Ticketmaster Summer in Stages

Snow White and the Seven Dwarfs

David Lee
Pantoni Pantomimes
Gala Theatre, Durham
(2004)

Snow White and the Seven Dwarfs poster

Pantoni Pantomimes is to mid-scale theatres what Qdos is to their larger sisters and, given the constraints of the inevitable lower budgets and smaller stages, they produce shows with generally high production values. The sets for Snow White are excellent (and the changes commendably fast), the music sounds much fuller than a band of two has any right to expect to produce, the lighting is effective, the costumes beautiful and the choreography (given the fact that there are only two professional dancers, the other two being teenagers from a local dance school) interesting and effective.

There is nothing to complain of in the performances: indeed, Pee Wee Price (as Muddles the jester) works his socks off and the others provide good support. So why does it not quite come off?

Partially it's the script, which is too wordy. Fairy Snowdrop (Vickee Lester) has an awful lot to say, particularly at the beginning when she has to set the scene. Since she follows directly after the overture, the excitement which surges as the lights go down is to a considerable extent dissipated by this over-long prologue. And this is not, by the way, a criticism of Ms Lester who does what she has to do well: she just has to do too much at the wrong time.

Pee Wee Price, too, has far too much to do. He has to carry most of the comedy, usually without anyone to bounce off. In most pantos the comic has the dame to work with, but here there is no dame (a panto without a dame!) and his opportunities to work with the other comic characters were limited. The success of the 8-piece crockery set gag (with the Tax Collector, Chamberlain and Queen) and the echo gag (mainly with the Queen) shows what could have been. However most of the time he is left to work the audience on his own and, when the audience is slow to respond, as it was on the press night, he is forced to use all his comic arsenal time after time.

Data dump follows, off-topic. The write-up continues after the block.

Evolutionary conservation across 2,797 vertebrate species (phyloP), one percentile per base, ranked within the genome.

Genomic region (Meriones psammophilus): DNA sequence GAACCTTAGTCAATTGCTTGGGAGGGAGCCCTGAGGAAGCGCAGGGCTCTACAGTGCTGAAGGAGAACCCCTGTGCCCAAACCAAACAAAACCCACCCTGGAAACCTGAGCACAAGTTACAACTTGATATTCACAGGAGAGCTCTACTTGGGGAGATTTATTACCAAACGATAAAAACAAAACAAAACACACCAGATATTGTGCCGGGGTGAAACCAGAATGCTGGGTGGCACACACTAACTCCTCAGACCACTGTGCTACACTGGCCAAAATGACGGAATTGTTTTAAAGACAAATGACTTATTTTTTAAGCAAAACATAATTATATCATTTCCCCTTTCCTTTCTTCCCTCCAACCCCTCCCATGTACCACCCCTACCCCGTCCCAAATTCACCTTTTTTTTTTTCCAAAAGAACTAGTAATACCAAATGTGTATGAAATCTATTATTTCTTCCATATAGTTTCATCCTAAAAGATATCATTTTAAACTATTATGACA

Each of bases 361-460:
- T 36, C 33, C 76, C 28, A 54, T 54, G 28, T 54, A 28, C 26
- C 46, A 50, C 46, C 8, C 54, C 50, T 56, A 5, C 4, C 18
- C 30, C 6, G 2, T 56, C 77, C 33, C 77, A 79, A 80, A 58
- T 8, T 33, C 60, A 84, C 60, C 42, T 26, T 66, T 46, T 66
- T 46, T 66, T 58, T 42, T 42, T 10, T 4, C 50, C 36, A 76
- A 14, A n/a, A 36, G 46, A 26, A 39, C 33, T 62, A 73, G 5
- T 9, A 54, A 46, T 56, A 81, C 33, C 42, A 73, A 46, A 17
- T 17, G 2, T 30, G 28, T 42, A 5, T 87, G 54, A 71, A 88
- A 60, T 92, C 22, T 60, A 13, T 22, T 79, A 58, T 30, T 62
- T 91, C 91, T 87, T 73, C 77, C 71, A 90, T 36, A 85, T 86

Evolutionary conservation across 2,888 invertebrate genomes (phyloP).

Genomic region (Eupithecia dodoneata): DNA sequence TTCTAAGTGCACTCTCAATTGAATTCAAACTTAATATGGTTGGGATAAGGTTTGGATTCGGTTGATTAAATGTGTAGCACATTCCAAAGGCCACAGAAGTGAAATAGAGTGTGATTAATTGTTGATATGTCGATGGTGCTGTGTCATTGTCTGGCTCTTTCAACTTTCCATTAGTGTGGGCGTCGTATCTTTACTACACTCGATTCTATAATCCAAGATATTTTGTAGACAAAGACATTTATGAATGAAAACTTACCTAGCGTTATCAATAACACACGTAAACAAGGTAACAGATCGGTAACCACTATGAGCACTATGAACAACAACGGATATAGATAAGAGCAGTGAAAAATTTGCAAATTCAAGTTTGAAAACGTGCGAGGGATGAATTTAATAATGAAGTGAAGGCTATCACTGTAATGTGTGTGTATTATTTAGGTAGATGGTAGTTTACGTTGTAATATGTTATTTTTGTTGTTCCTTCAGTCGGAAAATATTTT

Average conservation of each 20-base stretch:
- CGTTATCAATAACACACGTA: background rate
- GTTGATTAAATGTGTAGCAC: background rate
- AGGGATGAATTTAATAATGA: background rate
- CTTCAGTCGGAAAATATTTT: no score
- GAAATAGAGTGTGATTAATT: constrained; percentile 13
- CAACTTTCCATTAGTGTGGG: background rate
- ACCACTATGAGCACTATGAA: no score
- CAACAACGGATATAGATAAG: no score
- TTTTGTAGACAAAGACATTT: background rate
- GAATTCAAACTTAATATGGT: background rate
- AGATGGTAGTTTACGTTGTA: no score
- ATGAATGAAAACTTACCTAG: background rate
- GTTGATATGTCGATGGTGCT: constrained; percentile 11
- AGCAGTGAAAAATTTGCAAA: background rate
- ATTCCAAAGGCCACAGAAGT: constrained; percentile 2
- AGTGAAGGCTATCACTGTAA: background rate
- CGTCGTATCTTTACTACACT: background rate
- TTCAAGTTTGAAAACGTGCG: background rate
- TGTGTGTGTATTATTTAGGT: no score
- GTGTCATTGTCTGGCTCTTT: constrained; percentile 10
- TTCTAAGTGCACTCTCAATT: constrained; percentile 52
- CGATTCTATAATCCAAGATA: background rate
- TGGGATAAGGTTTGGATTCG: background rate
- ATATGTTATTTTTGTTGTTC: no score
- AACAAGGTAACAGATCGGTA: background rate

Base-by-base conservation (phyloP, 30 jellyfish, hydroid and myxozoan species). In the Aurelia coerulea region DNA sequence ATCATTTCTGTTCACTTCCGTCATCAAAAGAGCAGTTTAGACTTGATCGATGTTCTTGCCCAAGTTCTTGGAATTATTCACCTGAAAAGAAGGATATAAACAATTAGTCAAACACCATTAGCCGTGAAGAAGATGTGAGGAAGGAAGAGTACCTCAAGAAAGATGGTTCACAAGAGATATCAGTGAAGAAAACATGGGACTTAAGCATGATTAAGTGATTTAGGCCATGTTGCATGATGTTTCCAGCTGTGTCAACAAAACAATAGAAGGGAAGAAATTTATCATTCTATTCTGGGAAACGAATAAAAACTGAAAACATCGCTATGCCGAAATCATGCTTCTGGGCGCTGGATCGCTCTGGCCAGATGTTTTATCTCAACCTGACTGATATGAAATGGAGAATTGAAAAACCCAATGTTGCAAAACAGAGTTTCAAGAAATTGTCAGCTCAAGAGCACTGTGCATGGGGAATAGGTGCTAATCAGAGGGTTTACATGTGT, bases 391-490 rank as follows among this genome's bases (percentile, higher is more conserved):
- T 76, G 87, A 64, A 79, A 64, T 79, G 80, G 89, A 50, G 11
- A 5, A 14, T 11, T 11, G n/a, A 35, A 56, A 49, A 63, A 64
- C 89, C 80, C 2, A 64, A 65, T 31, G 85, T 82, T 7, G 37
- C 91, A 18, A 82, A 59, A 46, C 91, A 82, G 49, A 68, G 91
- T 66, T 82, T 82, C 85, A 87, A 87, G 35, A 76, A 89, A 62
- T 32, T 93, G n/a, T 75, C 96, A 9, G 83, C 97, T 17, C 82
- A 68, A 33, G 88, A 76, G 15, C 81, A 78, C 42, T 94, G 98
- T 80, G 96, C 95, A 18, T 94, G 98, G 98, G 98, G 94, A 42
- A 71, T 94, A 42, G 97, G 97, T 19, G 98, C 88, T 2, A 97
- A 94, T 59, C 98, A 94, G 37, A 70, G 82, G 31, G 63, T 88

The dwarfs also tended to slow things down. Again, it was not the fault of the performers (the Babes in big-heads) but their voices are pre-recorded and actually sound divorced from the action. I got the impression that more thought had been given to differentiating the voices (we had, among others, a Leslie Philips, a Bluebottle, and a Kenneth Williams) than to making their speaking appropriate to what was going on - and of course the recording sets the dynamic of the scene rather than the performers' responding to the audience.

But the acid test of any panto is the reaction of the audience. Remembering the buzz that accompanied last year's Cinderella, the excitement when the curtain went up which was maintained through the interval and after the show came down, this show didn't measure up. But of course, as any performer will tell you, audiences differ widely from performance to perfomance, and no doubt they will have much better nights than this one.

Reviewer: Peter Lathan